Schizophrenia





When a person hears the word “crazy”, their first thoughts are probably of symptoms of schizophrenia. Schizophrenia is seen as the ideal case of insanity. The causes of this disease remain unknown, but scientists are constantly searching for answers. Although a cure for schizophrenia is surely far in the future, research and understanding is making more and more progress every day.
To find a cure for schizophrenia, scientists must first understand the disease itself. Over the years, professionals have come up with a fairly accurate definition:
When a person’s thinking, feeling, and behaving are so far from normal so as to interfere with his or her ability to function in everyday life, and delusions, hallucinations, or irregular thinking or emotions are produced, then he or she has a mental illness called schizophrenia (Smith 19).
The most common symptoms of schizophrenia are the typical hallucinations and delusions, and disturbed thinking. Other signs include abnormal physical activity, such as pacing or rocking, as well as abnormal speech and communication, such as silly talk and repetition.
The thought process of a normal person is basically organized, while the thought process of a person with schizophrenia is not. The person with schizophrenia usually has delusions and hallucinations that interfere with their thinking. Often times their speech is difficult to follow, out of order, and off subject.
The person’s emotions are also all mixed up and usually incorrect. Instead of smiling or laughing at something amusing, the person with schizophrenia may get angry or upset. Such responses are usually easy to recognize, even by acquaintances. Schizophrenics are unable to shift gears quickly in. They often find it difficult to understand who they are, how they should act, or what they should feel.
Since not all schizophrenics act alike, professionals have sorted them out into three classic types. The first type is paranoid schizophrenia. Paranoid schizophrenics usually have a single theme or idea on which they focus their delusions and hallucinations. They are constantly afraid that people are “out to get them”. The second type of schizophrenia is disorganized schizophrenia. Disorganized type schizophrenics show very unorganized behavior. Facial grimaces, extreme withdrawal, and constant health complaints are typical symptoms of this type of schizophrenia. Hallucinations and delusions are symptoms of all types of schizophrenia, but the disorganized schizophrenic also exhibits senseless laughter and silliness. The third type of schizophrenia is catatonic. Someone with catatonic schizophrenia may hold a single position for hours on end. This is called a “stupor”. Their condition resembles that of suspended animation. Sometimes the person is rigid and hard to move, but at other times may flail around highly excited for no apparent reason. Although, through use of newer medications, catatonic schizophrenia is rare today.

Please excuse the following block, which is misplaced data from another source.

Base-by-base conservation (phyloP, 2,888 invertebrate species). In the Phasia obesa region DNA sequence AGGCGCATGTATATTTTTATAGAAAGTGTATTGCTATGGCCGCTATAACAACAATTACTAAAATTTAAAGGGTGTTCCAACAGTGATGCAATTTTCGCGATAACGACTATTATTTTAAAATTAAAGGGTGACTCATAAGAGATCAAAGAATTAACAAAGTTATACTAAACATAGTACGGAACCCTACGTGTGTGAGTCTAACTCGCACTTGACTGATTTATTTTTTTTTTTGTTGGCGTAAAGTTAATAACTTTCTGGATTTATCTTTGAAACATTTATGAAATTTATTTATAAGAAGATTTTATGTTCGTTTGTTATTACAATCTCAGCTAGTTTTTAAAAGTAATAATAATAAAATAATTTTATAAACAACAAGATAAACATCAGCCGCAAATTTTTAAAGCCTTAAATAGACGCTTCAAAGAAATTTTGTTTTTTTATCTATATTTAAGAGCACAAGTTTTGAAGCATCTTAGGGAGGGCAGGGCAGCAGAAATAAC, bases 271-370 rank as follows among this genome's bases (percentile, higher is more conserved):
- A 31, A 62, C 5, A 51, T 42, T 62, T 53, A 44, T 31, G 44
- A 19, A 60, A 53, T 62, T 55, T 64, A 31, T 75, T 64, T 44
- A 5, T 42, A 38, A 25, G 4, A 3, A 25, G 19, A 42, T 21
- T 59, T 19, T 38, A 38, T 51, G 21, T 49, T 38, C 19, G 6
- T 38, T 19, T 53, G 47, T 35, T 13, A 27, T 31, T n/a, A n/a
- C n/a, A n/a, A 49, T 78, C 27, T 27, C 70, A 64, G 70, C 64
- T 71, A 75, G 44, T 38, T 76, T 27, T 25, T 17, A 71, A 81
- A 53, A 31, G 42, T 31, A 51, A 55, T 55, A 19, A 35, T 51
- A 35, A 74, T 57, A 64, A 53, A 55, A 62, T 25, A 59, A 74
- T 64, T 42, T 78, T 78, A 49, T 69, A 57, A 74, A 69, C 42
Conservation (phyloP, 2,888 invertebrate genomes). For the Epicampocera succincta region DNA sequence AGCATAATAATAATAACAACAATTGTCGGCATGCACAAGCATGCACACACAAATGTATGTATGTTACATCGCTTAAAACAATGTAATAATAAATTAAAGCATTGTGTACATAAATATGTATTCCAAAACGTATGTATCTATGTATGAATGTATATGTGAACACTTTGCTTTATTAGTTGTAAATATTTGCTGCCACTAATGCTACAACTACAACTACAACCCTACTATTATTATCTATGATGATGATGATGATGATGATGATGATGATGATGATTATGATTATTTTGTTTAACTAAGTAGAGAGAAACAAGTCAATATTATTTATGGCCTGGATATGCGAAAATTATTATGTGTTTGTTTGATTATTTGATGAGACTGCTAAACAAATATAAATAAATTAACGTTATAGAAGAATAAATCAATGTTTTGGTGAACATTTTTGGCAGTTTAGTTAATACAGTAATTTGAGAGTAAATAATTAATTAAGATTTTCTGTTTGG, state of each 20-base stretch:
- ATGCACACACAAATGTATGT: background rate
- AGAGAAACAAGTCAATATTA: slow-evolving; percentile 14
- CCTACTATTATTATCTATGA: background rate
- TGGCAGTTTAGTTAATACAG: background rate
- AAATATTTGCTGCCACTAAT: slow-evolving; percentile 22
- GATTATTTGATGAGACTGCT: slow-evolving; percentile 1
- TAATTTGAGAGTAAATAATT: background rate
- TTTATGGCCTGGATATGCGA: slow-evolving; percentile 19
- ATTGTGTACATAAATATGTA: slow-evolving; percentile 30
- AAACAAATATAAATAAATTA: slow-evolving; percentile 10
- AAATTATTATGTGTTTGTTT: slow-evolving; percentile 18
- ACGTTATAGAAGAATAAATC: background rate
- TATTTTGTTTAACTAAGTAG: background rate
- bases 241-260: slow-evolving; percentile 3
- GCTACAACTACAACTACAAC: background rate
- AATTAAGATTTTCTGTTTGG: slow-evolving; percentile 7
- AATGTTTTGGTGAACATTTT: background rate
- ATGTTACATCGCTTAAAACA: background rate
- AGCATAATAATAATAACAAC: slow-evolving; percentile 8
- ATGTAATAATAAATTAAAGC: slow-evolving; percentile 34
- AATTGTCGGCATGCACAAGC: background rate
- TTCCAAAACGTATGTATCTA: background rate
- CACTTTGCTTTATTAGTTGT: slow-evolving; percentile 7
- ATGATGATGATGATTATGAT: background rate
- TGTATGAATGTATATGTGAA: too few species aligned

Medication has been the most successful treatment by far. Antipsychotic drugs do little for helping the patient understand and deal with various aspects of their illness. Because of this, psychotherapy is absolutely necessary along with medication. Alarmingly, a recent study shows that only a third of schizophrenia patients are getting the correct dose of medicine, while another third are being prescribed doses that are too high. Higher doses can sometimes lead to depression and eventual suicide. Side effects of antipsychotic drugs include such things as skin problems, the shakes, and weight gain. Although, the overall benefit of these medicines is greater than the inconveniences.
Not all treatments for schizophrenia have seemed so practical under today’s standards. In the past, some schizophrenia patients had holes bored in their skulls to “release the evil spirits”. Others were chained to walls in order to control their behavior and prevent destructiveness. Most treatments like these had no effect and accomplished nothing. Another type of treatment available for treating schizophrenia is psychosurgery. In some extreme cases, professionals in the past would perform frontal lobotomies, which permanently disconnected several sections of the brain. Then in 1938, shock treatment was invented. Although not as effective as medication, this treatment is seldom used to treat schizophrenia today.
Individuals with mental illnesses often become homeless for the same reasons as other people with low incomes; primary among these individuals is the lack of affordable housing. When housing is affordable, it is often unsafe, in disrepair, or located far from services and public transportation. The shortage of affordable housing for people with serious mental illnesses is also due, in part,